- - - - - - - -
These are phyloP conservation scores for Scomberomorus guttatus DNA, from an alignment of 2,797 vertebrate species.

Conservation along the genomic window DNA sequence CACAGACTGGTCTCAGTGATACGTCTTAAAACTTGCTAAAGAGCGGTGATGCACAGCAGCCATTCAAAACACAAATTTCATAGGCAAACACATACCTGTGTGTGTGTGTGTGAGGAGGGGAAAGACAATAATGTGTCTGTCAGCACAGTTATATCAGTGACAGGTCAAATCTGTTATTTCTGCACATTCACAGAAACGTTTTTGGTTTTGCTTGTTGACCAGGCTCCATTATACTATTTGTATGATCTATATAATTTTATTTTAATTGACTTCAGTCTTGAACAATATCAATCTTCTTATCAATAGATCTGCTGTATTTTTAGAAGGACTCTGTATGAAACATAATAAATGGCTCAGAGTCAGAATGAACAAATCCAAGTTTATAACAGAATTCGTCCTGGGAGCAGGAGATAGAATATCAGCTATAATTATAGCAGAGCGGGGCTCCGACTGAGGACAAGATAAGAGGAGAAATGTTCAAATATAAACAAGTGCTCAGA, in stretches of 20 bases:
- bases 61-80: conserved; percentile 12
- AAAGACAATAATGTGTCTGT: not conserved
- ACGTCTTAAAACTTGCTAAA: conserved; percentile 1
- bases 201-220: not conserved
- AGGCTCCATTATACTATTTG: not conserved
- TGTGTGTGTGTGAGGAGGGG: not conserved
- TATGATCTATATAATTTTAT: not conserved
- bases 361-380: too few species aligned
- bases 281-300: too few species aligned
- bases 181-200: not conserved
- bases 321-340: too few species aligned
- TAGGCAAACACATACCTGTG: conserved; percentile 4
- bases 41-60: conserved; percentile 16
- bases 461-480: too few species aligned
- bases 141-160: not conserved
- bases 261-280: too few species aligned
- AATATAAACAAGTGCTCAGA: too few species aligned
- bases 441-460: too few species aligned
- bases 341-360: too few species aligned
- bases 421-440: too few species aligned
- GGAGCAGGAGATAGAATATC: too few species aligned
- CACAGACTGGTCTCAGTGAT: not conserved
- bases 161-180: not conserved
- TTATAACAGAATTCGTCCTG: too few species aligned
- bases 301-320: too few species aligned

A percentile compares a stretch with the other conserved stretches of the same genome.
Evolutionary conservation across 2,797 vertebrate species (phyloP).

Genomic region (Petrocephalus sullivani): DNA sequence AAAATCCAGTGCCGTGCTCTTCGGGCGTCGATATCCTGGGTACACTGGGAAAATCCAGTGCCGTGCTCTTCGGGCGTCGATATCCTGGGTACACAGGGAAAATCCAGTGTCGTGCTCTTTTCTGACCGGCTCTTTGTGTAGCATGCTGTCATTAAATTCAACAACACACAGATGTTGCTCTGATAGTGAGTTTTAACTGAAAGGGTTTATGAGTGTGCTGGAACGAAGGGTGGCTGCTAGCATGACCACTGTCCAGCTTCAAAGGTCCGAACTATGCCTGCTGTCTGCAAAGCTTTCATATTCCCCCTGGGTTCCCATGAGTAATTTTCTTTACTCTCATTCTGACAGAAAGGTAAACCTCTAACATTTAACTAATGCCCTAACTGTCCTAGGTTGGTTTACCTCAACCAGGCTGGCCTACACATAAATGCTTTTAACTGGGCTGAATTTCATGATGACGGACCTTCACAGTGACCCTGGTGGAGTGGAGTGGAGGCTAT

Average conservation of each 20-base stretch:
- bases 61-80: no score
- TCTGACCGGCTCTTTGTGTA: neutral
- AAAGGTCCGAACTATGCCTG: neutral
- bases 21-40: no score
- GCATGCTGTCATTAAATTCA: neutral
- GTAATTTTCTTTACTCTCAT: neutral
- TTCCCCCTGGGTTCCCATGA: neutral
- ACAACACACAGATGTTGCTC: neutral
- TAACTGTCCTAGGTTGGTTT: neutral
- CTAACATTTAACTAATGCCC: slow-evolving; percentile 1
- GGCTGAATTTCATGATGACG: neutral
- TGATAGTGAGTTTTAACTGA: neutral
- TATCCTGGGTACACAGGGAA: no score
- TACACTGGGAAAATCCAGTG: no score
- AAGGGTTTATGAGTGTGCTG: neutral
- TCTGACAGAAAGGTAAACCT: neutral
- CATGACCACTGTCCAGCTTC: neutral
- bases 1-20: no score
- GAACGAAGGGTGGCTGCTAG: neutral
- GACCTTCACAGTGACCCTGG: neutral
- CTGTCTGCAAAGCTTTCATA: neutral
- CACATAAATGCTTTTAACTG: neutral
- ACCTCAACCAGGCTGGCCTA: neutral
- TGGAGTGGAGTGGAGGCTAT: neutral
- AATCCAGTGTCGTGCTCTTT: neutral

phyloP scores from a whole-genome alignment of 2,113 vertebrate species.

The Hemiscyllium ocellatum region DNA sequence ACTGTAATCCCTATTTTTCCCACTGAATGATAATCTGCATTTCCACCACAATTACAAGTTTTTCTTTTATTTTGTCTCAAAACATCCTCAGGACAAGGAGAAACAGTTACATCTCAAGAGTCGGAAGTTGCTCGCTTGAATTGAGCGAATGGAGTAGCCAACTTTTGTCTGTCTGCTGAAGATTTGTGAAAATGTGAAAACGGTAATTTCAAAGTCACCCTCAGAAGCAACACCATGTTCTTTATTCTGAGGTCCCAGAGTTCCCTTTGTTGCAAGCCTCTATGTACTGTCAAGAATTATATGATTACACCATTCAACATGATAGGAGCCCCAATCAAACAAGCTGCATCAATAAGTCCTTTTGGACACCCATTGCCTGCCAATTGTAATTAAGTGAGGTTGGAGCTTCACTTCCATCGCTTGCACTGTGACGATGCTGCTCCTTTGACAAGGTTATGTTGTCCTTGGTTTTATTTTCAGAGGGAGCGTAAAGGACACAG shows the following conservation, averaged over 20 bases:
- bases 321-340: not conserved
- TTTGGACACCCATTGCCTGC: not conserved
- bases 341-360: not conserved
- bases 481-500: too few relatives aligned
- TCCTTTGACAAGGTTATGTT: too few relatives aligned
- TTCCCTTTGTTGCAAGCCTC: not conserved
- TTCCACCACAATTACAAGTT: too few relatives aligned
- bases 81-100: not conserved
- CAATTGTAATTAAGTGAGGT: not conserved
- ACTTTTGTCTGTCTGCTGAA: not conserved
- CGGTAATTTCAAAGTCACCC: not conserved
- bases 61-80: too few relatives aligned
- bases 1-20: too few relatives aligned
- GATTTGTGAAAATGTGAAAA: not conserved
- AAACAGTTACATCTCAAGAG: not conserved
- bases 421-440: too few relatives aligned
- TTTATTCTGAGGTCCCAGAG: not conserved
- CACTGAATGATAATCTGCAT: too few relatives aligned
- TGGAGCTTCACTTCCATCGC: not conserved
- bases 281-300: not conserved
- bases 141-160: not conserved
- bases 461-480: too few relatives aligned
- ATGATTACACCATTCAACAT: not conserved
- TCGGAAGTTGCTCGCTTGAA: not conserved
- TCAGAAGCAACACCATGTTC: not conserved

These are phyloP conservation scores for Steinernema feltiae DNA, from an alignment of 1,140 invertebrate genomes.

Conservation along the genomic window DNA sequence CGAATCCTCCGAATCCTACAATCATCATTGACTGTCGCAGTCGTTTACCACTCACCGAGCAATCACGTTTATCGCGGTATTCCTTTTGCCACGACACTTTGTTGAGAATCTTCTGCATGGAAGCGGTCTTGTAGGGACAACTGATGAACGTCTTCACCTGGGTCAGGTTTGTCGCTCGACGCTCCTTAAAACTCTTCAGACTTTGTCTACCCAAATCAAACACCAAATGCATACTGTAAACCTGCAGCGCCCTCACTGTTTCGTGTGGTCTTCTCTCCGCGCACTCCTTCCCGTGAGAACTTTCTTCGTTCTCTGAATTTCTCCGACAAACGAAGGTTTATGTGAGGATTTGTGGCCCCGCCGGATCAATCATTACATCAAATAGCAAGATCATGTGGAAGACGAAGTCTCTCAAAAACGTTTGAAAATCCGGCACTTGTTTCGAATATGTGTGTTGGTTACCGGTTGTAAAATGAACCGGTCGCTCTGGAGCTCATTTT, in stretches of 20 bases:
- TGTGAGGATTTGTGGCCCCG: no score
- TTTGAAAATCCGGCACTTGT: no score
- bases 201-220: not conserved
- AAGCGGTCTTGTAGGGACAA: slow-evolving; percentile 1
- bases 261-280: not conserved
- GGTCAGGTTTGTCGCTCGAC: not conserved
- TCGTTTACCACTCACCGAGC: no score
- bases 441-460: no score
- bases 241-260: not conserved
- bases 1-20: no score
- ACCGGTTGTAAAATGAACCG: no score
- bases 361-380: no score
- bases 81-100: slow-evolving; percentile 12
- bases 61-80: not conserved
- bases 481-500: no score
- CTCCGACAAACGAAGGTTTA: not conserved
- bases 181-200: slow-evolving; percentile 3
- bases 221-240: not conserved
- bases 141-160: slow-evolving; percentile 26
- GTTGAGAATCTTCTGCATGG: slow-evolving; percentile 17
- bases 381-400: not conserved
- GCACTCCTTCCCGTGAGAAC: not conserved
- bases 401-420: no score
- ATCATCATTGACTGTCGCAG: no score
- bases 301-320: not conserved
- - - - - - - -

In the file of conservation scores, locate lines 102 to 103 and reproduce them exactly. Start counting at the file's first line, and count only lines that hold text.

- bases 181-200: slow-evolving; percentile 3
- bases 221-240: not conserved